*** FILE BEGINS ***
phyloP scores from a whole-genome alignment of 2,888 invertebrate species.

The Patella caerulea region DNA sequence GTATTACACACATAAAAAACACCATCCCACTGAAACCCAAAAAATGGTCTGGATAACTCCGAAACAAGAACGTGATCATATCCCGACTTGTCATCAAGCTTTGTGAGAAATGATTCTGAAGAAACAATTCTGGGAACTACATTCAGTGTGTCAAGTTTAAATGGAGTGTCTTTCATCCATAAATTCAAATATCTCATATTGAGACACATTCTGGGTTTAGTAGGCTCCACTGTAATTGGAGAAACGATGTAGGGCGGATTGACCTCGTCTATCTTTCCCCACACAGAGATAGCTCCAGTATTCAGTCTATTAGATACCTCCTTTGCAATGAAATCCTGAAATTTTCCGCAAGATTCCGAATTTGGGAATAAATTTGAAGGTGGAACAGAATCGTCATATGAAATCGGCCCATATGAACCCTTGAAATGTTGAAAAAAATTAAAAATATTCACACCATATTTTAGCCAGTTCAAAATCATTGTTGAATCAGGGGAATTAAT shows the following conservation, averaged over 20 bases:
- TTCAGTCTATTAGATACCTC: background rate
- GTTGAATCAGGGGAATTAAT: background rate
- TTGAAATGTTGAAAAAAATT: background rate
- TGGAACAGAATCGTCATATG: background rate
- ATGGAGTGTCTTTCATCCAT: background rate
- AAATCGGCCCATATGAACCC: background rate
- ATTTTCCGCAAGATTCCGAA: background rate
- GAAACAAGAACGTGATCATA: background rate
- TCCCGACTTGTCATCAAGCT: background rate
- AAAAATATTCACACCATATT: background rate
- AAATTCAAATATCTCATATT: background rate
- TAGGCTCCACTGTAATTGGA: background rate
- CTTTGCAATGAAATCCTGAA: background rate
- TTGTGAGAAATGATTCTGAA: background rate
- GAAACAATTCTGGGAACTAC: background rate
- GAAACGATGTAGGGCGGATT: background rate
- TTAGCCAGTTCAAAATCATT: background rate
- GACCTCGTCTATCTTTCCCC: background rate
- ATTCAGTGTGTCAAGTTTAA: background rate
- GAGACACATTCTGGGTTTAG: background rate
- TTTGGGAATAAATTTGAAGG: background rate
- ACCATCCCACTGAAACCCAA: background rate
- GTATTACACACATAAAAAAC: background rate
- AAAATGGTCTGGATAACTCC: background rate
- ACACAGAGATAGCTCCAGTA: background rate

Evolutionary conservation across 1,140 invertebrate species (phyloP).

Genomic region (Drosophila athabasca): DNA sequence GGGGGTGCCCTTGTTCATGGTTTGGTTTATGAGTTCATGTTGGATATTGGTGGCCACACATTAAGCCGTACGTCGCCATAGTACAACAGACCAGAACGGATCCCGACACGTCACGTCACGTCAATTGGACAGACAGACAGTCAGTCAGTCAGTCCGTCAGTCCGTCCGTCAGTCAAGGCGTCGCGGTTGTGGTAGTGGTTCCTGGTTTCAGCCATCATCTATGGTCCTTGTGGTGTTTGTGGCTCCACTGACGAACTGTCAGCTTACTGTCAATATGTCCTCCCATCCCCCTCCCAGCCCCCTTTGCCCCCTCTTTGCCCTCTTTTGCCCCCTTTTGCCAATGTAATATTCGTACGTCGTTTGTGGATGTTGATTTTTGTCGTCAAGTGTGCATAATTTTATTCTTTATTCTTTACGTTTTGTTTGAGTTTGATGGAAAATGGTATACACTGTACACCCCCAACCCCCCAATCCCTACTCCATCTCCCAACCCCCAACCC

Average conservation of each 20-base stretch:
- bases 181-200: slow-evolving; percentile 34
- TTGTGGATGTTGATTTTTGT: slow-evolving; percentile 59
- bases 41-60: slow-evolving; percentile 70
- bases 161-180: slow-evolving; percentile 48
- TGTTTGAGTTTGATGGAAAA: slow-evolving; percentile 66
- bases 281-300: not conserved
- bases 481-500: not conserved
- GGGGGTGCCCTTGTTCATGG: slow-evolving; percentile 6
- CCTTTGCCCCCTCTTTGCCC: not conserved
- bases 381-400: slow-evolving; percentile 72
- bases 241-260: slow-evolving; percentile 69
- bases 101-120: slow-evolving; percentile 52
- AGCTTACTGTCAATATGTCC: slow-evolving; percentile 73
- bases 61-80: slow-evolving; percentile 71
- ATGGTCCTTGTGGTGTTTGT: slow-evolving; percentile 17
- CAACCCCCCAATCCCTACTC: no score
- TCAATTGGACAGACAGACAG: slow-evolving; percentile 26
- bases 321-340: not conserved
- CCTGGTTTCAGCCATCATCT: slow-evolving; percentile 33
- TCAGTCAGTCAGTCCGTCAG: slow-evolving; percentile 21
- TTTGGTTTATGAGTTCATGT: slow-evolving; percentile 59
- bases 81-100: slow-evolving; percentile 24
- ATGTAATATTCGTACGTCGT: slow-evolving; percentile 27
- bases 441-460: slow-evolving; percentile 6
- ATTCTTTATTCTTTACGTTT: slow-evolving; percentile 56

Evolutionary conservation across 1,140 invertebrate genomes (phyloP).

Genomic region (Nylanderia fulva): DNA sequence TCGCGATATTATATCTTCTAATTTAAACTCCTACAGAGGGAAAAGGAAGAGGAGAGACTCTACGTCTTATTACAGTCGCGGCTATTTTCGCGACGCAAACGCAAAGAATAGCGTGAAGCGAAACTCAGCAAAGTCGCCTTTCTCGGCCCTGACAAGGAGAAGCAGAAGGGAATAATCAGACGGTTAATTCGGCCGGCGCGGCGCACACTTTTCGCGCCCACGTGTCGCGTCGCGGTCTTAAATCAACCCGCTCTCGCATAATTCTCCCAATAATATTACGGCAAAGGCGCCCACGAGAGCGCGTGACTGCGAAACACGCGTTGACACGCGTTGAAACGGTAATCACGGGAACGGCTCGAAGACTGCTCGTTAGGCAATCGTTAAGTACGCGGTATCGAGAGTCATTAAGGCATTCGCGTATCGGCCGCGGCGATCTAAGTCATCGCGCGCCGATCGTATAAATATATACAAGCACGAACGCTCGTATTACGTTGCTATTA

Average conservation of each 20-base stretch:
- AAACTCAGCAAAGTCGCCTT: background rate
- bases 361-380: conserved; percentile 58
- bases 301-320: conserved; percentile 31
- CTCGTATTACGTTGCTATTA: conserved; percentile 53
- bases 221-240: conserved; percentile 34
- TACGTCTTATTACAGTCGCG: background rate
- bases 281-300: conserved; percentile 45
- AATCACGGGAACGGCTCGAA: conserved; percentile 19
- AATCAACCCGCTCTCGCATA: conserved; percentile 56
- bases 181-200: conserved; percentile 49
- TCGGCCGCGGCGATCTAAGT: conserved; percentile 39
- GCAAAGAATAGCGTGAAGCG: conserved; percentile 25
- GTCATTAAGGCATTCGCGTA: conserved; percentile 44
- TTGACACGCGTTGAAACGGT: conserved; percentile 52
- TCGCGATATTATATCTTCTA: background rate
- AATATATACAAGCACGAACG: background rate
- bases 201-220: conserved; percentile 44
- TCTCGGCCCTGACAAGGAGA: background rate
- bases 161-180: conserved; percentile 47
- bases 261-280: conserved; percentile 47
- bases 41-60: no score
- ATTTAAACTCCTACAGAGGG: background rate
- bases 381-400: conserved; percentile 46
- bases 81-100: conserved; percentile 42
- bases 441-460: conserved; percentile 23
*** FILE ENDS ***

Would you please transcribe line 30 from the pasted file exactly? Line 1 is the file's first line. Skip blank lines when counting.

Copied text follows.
Average conservation of each 20-base stretch: